• It’s currently not optimal for finding help if someone is in need because it’s showing all the information on a map. I have the intention to build a “I need help” function soon, but this will be covered in a second tutorial.
  • It’s built on a solid foundation using free web technolgies and thus should be expendable in any direction you want it to go––and free to run.
  • It’s free for all––and here to help. Let’s support the communities!

The steps we’ll walk through:

  1. Clone the repository from Gitlab
  2. Install packages, get all up and running with Gatsby JS using Node
  3. Create and configure a Google Firebase Realtime Database
  4. Get your own token for the Map on Maptiler (we’ll use Mapbox GL)
  5. Adjust map and content settings to fit your community

Get your own copy by either cloning or forking the project from Gitlab:

Node environment

Because I often ran into problems with different Node and NPM versions, I implemented a file called .nvmrc in the main folder of the project. If you have the Node Version Manager (nvm) installed, the first thing you should do, is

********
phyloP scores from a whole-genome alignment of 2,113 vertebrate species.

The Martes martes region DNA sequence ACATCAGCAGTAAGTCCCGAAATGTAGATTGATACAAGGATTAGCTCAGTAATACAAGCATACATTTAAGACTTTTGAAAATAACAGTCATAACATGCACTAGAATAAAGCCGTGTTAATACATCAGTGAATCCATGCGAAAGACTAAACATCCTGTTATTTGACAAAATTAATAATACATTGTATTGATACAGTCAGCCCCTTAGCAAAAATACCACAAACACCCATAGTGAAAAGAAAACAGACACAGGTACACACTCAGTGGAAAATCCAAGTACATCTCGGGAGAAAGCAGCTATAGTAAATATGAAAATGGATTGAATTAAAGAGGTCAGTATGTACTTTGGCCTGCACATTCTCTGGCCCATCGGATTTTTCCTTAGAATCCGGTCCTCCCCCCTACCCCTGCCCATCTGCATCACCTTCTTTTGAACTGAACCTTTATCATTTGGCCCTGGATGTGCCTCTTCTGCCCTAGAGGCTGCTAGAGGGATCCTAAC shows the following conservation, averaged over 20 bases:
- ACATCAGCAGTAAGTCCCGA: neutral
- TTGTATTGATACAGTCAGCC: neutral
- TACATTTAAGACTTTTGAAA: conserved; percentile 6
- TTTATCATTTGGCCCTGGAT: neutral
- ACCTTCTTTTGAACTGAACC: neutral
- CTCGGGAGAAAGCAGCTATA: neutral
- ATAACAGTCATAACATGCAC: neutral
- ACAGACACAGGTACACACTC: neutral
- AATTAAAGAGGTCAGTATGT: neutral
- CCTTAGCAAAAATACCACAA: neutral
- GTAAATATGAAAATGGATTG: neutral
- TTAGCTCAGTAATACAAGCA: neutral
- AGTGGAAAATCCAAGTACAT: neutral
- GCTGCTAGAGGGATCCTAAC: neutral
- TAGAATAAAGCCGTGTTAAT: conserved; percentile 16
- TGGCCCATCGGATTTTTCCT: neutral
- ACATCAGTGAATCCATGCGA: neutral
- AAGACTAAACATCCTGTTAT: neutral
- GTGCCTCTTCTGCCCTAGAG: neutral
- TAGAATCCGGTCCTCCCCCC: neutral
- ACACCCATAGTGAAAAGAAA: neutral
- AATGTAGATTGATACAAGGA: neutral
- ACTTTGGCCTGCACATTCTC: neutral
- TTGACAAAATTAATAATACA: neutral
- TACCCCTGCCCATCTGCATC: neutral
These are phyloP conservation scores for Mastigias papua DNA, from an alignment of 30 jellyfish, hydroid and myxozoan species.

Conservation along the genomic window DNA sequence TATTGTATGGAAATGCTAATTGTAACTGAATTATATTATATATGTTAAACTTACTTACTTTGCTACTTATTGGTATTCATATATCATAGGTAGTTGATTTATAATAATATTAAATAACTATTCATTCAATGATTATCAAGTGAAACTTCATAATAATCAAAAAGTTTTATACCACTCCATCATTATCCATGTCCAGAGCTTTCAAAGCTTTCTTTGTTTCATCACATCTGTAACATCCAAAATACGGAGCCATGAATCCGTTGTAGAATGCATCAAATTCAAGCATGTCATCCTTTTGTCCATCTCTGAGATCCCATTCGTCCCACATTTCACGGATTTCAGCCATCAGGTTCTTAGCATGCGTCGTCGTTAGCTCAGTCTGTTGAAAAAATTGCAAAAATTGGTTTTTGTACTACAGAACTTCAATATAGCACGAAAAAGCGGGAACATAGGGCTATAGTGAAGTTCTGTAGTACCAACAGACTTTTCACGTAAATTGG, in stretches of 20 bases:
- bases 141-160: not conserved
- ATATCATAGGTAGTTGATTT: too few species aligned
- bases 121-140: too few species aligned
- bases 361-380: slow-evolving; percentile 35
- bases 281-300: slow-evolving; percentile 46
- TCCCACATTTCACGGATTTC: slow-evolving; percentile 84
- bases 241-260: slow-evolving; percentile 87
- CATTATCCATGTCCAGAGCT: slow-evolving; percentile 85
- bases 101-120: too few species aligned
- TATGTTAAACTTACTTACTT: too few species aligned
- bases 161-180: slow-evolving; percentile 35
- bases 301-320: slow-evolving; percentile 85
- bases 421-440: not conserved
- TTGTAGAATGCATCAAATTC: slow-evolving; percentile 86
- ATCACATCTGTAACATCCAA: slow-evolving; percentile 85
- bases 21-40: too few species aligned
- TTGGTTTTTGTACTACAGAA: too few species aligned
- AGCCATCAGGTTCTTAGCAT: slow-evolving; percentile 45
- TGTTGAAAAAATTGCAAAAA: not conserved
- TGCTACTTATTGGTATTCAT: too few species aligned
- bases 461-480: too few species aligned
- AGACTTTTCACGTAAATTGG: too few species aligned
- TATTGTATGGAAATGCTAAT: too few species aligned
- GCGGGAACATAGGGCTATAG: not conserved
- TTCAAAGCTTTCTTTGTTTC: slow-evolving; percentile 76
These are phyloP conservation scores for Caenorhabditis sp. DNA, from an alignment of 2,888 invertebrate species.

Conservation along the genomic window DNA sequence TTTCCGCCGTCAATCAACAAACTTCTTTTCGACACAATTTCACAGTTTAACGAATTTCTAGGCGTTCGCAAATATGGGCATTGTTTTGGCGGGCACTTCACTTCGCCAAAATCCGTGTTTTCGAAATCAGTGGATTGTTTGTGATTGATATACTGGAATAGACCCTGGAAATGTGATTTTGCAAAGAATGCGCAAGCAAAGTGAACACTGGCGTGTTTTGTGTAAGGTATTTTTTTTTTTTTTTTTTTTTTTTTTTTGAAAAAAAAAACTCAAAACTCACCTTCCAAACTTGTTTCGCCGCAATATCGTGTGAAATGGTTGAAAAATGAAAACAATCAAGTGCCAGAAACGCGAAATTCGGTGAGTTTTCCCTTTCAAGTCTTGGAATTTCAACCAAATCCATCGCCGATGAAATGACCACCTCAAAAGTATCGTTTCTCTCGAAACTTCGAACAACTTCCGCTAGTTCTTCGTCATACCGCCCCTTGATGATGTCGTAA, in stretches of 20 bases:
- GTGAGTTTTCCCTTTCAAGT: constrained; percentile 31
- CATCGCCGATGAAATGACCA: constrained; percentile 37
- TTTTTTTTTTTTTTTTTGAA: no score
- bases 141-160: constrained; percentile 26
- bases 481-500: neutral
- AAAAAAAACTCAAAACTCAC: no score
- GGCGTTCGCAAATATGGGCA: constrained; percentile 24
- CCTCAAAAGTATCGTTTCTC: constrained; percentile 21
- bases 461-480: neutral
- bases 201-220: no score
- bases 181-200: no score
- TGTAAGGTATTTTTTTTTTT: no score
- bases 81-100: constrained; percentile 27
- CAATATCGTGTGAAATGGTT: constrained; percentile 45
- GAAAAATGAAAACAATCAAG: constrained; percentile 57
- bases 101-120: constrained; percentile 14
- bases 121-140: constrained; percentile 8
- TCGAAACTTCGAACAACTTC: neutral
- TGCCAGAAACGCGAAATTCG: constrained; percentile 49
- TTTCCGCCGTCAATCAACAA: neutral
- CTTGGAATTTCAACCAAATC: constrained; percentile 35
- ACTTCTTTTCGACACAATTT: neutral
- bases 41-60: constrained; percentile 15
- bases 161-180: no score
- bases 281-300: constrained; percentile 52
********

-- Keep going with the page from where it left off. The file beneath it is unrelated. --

# Change into your projects folder
cd community-isolation-map
# Set up Node to use the version defined in .nvmrc
nvm use

Install project dependencies

I’m using yarn, but if you’re the npm kind of person, this will also work:

# Install using yarn
yarn install
# Install using npm
npm install

This will take a little while, but should work without any errors. If so, you’re ready to run into some trouble trying to start the Gatsby site!

Starting up Gatsby JS (…or at least we try)

You can now try to run, but you’ll see few errors in the gatsby-config.js. We’ll have to fix those first. But we see in the error, at least, that it’s about the gatsby-config.

# Start local development server
gatsby develop
# Result:We encountered an error while trying to load your site's gatsby-config. Please fix the error and try again.TypeError: Cannot read property 'replace' of undefined

This file is in the main directory of your project (gatsby-config.js)

The gatsby-config.js

The first couple of lines can stay as they are for now, but you’ll eventually want to change the trackingId on line 40 to your own Google Analytics tracking project, if you want to use Google Analytics: